jpoag New Member

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    I use Lua, and although I contemplate switching to another language from time to time, Lua has been good to me.

    Now, I recommend LuaBind and the Call Dispatcher from Lua++ (a single header file). Luabind helps get the Lua objects into the C++ safely while allowing you to do type checking and manipulation. Luabind also lets you register whole classes and engine types (Point, Matrix, Sprite, Particle, etc..).

    Lua++ helps get the C++ functions into Lua. It has methods for registering class member functions with a this pointer. Really, I only use the call dispatcher (a single header file) with a macro to make sure I set the name of the class method I'm registering.

    Between the two of those libraries, I never have to mess with the Lua Stack.

    Pluto is another must-have. It allows you to save and load a lua table to a string. I don't even fuss with the C++ side of pluto; I have a serialization function that returns the string.

    Lua has some really cool features that makes it great for a scripting engine. One is the closure that Lua supports. When I return a function from a lua method, any values that it refers to is stored with the function.
     
  6. vjvj

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    Ok seriously... "Extremely high overhead"? I've worked in optimization groups for years, and guys on the CPU side (I'm on the GPU side) have often recommended Lua to me, partially due to its performace. So I'd be interested in hearing how these programmers of yours could not find performance where others have done just fine on platforms like PS2, which had an extremely underpowered CPU. How did they determine this?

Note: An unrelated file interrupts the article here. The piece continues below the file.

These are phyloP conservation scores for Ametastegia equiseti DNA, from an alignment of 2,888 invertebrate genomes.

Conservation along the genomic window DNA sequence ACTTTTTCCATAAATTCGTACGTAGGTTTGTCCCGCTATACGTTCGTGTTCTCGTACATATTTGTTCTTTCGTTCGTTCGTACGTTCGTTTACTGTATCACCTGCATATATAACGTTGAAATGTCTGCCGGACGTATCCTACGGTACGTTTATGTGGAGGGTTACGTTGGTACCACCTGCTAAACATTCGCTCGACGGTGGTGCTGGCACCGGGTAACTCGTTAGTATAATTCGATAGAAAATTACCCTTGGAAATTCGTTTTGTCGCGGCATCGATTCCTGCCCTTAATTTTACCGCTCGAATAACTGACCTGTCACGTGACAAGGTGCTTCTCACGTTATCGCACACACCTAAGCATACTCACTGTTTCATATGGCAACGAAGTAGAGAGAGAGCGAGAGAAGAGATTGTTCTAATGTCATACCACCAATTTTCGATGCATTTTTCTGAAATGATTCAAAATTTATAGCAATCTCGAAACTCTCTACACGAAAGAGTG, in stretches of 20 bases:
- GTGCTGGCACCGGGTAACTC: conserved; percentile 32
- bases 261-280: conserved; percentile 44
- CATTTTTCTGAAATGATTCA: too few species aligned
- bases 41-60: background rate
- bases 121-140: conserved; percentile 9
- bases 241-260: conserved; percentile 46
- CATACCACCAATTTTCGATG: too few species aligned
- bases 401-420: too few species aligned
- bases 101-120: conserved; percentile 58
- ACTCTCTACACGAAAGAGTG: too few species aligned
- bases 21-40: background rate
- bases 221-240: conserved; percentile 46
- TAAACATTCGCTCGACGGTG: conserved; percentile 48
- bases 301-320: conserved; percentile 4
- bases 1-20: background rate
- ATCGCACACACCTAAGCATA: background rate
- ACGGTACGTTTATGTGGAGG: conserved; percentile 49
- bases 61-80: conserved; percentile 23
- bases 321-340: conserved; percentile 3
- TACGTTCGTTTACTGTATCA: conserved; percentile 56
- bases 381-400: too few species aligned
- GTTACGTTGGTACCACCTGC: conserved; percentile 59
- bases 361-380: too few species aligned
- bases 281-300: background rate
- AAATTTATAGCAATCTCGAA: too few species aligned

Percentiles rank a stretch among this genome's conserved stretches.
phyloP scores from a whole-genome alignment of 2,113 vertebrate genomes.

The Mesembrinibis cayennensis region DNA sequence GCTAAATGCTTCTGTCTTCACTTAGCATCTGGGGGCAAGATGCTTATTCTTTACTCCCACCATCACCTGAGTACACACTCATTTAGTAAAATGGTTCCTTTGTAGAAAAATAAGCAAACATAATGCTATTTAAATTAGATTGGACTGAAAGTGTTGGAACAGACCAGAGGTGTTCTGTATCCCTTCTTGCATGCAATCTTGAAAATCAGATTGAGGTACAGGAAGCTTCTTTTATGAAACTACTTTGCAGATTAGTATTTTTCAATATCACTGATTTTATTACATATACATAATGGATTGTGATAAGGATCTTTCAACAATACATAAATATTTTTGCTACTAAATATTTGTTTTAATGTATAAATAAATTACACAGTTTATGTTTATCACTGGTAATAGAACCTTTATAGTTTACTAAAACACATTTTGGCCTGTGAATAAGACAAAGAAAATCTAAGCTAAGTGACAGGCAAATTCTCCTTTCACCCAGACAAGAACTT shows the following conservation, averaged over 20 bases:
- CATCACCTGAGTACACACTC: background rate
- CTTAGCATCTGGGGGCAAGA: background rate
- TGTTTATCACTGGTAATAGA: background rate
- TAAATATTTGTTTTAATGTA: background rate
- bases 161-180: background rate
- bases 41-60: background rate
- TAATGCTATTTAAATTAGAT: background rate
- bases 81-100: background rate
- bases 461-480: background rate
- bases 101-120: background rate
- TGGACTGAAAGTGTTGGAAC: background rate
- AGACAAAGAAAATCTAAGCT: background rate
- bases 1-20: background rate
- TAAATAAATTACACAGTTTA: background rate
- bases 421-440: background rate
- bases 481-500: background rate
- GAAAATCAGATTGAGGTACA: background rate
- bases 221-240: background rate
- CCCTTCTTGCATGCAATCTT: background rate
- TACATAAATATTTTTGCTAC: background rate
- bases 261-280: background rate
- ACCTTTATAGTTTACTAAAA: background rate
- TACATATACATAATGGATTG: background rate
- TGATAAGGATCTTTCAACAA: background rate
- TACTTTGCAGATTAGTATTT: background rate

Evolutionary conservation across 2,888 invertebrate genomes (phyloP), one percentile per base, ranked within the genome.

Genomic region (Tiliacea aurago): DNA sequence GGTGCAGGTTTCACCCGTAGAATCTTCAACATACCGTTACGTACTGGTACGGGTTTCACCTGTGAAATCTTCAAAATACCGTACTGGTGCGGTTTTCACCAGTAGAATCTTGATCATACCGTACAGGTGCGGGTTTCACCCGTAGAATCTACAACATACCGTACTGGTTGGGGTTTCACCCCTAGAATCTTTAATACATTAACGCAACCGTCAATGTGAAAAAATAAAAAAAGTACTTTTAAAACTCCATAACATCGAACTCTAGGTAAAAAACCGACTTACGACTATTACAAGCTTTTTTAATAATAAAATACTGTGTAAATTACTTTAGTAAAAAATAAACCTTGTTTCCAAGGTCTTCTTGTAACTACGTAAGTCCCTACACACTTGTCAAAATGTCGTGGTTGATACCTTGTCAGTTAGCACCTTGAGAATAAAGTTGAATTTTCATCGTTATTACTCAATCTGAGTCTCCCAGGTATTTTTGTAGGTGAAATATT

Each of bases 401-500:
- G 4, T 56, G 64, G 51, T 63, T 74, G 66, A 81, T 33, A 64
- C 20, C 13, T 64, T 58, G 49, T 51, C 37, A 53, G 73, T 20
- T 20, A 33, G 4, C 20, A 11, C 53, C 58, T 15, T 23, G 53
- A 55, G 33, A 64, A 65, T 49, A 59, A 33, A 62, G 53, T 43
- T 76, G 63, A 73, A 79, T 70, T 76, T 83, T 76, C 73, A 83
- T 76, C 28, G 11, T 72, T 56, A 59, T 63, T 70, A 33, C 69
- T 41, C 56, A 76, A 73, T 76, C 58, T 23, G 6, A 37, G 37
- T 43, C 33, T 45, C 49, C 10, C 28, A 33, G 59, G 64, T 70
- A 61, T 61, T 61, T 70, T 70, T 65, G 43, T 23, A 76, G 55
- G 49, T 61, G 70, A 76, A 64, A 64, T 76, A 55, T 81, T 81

I've got nothing against Angelscript at all, so don't take this as a knock on it. I just don't like to see claims that fly in the face of common knowledge without some details to accompany them :p
     
  7. vmgames

    vmgames New Member

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    lua with luabind is very nice.

    there is a a few hours to become familiar with the syntax (especiallty if you re not familiar with boost syntax) but when you re done, it is incredibly fast to add features like whole class binding with (near all) C++ features like :
    constructors, methods, member variables reading/writing, operator overloading, override classes in lua with base classes in C++.
     
  8. Pogacha

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    Lua lovers :/ you are making it harder to decide ...
     
  9. Maupin

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    If your programmers can't pick up Python or Lua in a day or two, you have bigger problems than you realize...

    Actually, the biggest reason to avoid Python / Lua is that after two days of using it, going back to all those curly brackets is painful. Especially when you have to work with someone or some project that uses a weird, nonstandard coding style. With Python or Lua, no matter who codes a function, it tends to look the same.
     
  10. Bad Sector

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    I disagree with the second part (even if i use Python regularly, i still prefer the curly braces :) but i agree with the first part.
     
  11. vjvj

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    I've been avoiding the syntax side of this discussion since it's so subjective, but honestly, the only complaint I've ever heard regarding Python or Lua is Python's use of whitespace. And that really only affects programmers that are used to whitespace being ignored; technical artists and designers never seem to mind this.

    Really, Python and Lua both have such drop-dead easy scripting syntaxes that it's hard for me to even fathom people complaining about them. Maybe the detractors are Perl fans? :p